In our patient, membranoproliferative glomerulonephritis developed almost five months before the diagnosis of metastatic angiosarcoma. The initial differential diagnosis of the glomerulopathy included vancomycin-induced or postinfectious etiologies. There were, however, no features of drug toxicity on kidney biopsy and no evidence of supratherapeutic levels during drug monitoring. There was no convincing evidence of a postinfectious etiology either. Though the patient was treated as presumptive bacterial pericarditis, the clinical presentation was not consistent with the diagnosis. The coagulase negative staphylococcus may have been a contaminant and was not isolated in any other body fluid. In addition, bacteria rarely cause hemorrhagic pericardial effusion; iatrogenesis and malignancy are much more common causes in the Western hemisphere [11]. Staphylococcus epidermidis infection of ventriculoatrial shunts can cause membranoproliferative glomerulonephritis (shunt nephritis). Similar renal effects have been noted in patients with infected central venous catheters [12]. Nephritis typically manifests prior to the start of antimicrobial therapy. The lack of a shunt or indwelling catheter in our patient and the appearance of kidney disease a month after effective treatment of presumed infection make this diagnosis less likely. Investigations for all other causes of MPGN were negative, and the patient was diagnosed to have idiopathic MPGN.

Cytology of the hemorrhagic pericardial fluid at initial presentation was negative for malignant cells. This is not unusual in the case of cardiac angiosarcoma [13, 14]. The initial echocardiogram did not reveal any mass in the right atrium. The tumor was probably too small to be detected using transthoracic echocardiography, and similar instances have been described in the literature [14, 15]. Though this approach has not been validated in clinical studies, it may be reasonable to obtain magnetic resonance imaging of the heart and pericardium in cases of hemorrhagic pericardial effusion with no obvious pathology. After pericardiocentesis, the patient did not develop recurrence of significant pericardial effusion as one would expect in the case of an untreated malignancy. A similar phenomenon has been described in at least two previously reported cases of angiosarcoma [14, 16]. Though angiosarcoma was diagnosed 5 months after the detection of glomerulonephritis, it was probably already present at the onset of kidney disease and was thus considered the most likely etiology.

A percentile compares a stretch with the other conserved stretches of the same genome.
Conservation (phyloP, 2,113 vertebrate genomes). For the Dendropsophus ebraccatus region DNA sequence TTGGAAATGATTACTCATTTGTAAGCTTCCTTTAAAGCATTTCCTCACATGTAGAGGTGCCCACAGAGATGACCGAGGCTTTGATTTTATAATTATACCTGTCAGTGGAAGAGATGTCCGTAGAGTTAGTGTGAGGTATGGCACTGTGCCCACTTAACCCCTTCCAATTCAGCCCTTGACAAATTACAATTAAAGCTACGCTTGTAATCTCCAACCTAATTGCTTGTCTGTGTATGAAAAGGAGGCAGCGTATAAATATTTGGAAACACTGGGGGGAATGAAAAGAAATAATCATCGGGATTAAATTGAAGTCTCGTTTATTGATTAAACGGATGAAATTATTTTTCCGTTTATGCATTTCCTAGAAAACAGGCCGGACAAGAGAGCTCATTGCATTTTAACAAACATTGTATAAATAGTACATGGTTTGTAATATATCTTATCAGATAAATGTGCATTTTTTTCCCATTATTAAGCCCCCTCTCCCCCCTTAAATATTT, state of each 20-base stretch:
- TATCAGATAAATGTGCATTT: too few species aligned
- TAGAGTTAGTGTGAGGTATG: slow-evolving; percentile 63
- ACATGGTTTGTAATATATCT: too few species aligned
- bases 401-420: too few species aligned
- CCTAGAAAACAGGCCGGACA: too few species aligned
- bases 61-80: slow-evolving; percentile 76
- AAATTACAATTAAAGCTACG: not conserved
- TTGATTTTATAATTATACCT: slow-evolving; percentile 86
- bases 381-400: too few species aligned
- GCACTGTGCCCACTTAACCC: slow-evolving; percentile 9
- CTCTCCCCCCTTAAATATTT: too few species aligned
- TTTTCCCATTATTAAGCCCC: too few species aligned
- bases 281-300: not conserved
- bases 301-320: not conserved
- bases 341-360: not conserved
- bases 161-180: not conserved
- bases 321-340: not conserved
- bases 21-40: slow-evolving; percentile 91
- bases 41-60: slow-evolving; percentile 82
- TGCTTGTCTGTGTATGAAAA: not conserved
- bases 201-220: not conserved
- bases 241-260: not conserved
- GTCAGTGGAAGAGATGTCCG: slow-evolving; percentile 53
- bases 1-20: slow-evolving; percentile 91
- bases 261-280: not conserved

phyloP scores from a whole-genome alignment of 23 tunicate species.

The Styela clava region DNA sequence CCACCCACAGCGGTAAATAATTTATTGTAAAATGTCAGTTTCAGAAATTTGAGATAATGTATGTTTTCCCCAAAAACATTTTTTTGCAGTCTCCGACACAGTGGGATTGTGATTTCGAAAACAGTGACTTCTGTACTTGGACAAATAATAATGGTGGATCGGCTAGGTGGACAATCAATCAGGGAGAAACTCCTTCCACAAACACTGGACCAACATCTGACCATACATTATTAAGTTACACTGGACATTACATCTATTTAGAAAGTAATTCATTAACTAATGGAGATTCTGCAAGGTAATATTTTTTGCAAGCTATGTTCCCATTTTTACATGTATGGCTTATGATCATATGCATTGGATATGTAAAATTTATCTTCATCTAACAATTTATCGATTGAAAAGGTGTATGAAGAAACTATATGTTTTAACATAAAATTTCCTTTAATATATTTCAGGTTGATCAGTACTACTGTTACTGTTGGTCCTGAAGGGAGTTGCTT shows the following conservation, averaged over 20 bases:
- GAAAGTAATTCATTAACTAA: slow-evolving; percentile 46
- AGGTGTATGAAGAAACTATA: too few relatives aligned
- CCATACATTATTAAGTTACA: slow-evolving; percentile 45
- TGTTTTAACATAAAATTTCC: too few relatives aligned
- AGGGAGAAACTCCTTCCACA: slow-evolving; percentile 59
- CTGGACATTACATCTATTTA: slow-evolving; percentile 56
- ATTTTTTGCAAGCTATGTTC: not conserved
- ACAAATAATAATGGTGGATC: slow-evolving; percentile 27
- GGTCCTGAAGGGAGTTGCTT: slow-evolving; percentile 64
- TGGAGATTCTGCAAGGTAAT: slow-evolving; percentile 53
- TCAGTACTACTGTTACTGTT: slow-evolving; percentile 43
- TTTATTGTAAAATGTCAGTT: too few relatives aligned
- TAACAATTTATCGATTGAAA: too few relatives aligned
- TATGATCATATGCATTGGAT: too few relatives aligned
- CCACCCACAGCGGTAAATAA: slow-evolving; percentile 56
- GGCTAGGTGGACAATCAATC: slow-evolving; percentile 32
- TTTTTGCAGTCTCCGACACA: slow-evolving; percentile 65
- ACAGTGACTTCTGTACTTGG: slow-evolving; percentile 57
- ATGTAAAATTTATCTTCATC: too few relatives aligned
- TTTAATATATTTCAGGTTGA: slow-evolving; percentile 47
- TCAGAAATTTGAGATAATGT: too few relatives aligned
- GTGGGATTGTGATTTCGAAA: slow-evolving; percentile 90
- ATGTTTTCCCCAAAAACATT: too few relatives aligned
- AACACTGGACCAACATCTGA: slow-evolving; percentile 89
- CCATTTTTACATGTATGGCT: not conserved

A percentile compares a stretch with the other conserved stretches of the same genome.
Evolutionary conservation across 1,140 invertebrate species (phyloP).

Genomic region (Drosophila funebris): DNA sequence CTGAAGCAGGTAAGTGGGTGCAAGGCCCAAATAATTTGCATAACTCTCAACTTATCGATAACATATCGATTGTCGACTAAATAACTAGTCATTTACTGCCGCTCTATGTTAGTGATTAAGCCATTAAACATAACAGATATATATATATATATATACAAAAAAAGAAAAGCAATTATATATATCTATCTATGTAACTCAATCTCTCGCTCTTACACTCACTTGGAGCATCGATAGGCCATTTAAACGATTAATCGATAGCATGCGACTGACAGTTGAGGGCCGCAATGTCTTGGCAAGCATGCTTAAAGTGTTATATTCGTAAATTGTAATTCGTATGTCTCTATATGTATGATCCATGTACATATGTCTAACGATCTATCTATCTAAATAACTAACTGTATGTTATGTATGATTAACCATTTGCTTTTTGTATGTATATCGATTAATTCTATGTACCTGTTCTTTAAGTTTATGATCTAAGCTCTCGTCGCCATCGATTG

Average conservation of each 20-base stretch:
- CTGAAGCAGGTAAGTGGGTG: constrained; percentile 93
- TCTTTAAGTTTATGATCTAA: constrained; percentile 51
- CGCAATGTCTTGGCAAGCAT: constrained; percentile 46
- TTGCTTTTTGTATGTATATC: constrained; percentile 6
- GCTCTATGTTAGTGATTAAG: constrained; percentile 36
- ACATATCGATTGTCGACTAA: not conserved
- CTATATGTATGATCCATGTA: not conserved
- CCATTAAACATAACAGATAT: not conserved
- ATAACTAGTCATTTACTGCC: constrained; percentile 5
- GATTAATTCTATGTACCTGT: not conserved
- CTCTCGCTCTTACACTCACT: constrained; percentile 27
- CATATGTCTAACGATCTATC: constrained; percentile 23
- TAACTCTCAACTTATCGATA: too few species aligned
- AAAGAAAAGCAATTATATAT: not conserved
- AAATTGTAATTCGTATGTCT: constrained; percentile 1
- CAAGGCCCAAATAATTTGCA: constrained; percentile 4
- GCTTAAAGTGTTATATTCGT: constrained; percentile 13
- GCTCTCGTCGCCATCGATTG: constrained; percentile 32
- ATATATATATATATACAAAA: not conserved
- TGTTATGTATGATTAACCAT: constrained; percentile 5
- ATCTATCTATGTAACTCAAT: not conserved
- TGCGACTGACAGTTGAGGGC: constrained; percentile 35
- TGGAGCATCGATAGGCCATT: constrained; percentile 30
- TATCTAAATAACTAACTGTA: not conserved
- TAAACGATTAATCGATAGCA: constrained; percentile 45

4. Conclusion

Our case report represents a patient with paraneoplastic membranoproliferative glomerulonephritis as an early presenting feature of cardiac angiosarcoma. It also illustrates the difficulties faced by clinicians in diagnosing primary cardiac angiosarcoma. Pericardial cytology may be negative, and the pericardial effusion may not recur after the initial episode. Transthoracic echocardiography may not be sensitive enough to diagnose these tumors at presentation. Finally, malignancy should be ruled out before classifying glomerulonephritis as idiopathic.